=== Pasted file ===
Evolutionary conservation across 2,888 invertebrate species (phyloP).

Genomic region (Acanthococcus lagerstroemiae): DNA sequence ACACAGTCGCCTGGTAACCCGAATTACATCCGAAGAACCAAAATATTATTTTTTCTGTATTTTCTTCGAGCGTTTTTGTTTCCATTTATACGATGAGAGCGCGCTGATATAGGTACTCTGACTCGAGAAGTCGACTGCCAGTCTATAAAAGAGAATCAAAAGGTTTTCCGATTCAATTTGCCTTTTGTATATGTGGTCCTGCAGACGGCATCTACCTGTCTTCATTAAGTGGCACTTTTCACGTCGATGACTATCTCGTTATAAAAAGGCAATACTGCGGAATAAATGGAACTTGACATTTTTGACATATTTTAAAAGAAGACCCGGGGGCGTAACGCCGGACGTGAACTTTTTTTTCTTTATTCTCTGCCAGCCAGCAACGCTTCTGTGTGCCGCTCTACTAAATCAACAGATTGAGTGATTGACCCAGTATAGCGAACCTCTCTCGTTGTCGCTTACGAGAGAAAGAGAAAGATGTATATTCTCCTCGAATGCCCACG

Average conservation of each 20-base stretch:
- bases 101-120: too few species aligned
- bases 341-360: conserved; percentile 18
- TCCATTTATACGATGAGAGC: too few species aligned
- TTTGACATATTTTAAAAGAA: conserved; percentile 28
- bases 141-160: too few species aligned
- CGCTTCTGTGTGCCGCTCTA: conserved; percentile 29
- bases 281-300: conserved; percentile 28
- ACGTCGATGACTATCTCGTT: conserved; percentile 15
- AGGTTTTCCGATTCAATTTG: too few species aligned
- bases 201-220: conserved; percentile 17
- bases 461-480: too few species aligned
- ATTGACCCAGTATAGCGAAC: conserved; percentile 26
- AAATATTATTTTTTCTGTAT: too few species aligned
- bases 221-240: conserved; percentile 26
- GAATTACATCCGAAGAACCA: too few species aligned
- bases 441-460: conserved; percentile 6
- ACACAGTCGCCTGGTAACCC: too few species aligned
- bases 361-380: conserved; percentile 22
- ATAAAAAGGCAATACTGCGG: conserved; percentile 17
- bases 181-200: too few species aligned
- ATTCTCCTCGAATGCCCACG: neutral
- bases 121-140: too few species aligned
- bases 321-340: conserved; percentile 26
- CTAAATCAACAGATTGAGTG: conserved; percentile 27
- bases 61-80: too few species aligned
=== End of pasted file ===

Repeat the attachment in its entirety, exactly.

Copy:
Evolutionary conservation across 2,888 invertebrate species (phyloP).

Genomic region (Acanthococcus lagerstroemiae): DNA sequence ACACAGTCGCCTGGTAACCCGAATTACATCCGAAGAACCAAAATATTATTTTTTCTGTATTTTCTTCGAGCGTTTTTGTTTCCATTTATACGATGAGAGCGCGCTGATATAGGTACTCTGACTCGAGAAGTCGACTGCCAGTCTATAAAAGAGAATCAAAAGGTTTTCCGATTCAATTTGCCTTTTGTATATGTGGTCCTGCAGACGGCATCTACCTGTCTTCATTAAGTGGCACTTTTCACGTCGATGACTATCTCGTTATAAAAAGGCAATACTGCGGAATAAATGGAACTTGACATTTTTGACATATTTTAAAAGAAGACCCGGGGGCGTAACGCCGGACGTGAACTTTTTTTTCTTTATTCTCTGCCAGCCAGCAACGCTTCTGTGTGCCGCTCTACTAAATCAACAGATTGAGTGATTGACCCAGTATAGCGAACCTCTCTCGTTGTCGCTTACGAGAGAAAGAGAAAGATGTATATTCTCCTCGAATGCCCACG

Average conservation of each 20-base stretch:
- bases 101-120: too few species aligned
- bases 341-360: conserved; percentile 18
- TCCATTTATACGATGAGAGC: too few species aligned
- TTTGACATATTTTAAAAGAA: conserved; percentile 28
- bases 141-160: too few species aligned
- CGCTTCTGTGTGCCGCTCTA: conserved; percentile 29
- bases 281-300: conserved; percentile 28
- ACGTCGATGACTATCTCGTT: conserved; percentile 15
- AGGTTTTCCGATTCAATTTG: too few species aligned
- bases 201-220: conserved; percentile 17
- bases 461-480: too few species aligned
- ATTGACCCAGTATAGCGAAC: conserved; percentile 26
- AAATATTATTTTTTCTGTAT: too few species aligned
- bases 221-240: conserved; percentile 26
- GAATTACATCCGAAGAACCA: too few species aligned
- bases 441-460: conserved; percentile 6
- ACACAGTCGCCTGGTAACCC: too few species aligned
- bases 361-380: conserved; percentile 22
- ATAAAAAGGCAATACTGCGG: conserved; percentile 17
- bases 181-200: too few species aligned
- ATTCTCCTCGAATGCCCACG: neutral
- bases 121-140: too few species aligned
- bases 321-340: conserved; percentile 26
- CTAAATCAACAGATTGAGTG: conserved; percentile 27
- bases 61-80: too few species aligned